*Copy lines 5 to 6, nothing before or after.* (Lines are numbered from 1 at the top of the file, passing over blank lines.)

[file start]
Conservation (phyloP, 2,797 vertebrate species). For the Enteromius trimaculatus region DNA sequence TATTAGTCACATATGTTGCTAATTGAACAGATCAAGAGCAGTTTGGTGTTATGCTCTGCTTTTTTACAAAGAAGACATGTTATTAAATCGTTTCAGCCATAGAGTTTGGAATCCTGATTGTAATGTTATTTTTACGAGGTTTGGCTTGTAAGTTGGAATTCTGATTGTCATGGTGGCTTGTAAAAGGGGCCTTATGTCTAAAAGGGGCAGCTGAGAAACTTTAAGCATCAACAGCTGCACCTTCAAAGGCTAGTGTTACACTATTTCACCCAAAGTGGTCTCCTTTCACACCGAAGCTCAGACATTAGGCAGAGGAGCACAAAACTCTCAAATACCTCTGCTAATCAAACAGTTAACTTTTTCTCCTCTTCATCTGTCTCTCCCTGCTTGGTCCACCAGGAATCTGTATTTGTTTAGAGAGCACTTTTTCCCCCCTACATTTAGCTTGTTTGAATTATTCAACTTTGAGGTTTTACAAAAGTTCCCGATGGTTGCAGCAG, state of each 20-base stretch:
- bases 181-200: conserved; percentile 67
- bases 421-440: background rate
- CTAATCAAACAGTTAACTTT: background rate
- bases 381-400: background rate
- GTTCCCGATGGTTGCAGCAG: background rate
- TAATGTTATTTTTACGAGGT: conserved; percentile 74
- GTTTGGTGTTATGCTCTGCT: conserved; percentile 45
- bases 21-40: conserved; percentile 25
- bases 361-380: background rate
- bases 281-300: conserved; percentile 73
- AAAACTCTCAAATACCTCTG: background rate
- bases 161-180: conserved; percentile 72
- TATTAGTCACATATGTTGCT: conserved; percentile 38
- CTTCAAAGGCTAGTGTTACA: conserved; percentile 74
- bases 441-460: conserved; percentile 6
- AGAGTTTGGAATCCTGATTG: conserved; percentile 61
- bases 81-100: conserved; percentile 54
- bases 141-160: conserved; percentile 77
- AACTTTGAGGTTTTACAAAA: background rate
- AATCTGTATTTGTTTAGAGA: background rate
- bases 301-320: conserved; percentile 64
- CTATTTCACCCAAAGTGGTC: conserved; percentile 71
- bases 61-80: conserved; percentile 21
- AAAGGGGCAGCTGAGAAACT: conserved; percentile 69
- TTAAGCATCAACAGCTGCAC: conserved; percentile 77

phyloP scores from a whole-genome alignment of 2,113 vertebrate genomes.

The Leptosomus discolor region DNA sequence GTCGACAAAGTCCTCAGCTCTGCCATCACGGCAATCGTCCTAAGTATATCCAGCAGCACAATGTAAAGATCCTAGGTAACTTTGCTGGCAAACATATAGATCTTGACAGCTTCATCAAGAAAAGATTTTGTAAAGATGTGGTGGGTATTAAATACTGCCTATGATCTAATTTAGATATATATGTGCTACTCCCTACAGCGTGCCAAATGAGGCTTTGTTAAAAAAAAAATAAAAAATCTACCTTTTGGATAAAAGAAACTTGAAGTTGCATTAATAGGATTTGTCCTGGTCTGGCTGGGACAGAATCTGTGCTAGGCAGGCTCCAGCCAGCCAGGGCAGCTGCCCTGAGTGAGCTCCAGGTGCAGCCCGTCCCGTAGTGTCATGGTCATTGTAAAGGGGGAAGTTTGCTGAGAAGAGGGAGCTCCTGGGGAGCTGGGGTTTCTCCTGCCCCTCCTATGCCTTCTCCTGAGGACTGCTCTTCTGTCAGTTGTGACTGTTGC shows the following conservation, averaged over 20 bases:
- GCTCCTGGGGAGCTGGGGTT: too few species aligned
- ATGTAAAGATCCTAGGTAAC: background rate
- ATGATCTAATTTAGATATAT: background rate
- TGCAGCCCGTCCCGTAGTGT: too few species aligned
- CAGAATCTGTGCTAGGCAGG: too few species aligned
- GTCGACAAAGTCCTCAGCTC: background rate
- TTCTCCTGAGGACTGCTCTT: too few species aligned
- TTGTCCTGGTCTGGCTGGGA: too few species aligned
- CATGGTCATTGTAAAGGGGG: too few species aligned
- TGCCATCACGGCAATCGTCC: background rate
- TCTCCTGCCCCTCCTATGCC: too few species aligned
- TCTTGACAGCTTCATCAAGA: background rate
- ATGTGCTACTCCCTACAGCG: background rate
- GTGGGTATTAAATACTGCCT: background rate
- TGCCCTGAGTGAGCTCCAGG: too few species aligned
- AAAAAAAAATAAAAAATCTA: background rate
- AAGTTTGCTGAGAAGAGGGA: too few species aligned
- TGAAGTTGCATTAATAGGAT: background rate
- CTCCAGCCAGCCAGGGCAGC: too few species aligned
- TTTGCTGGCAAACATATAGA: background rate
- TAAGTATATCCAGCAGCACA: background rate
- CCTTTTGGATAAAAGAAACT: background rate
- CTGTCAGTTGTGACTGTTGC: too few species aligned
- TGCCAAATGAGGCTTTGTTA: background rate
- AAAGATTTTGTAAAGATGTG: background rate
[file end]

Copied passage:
- bases 381-400: background rate
- GTTCCCGATGGTTGCAGCAG: background rate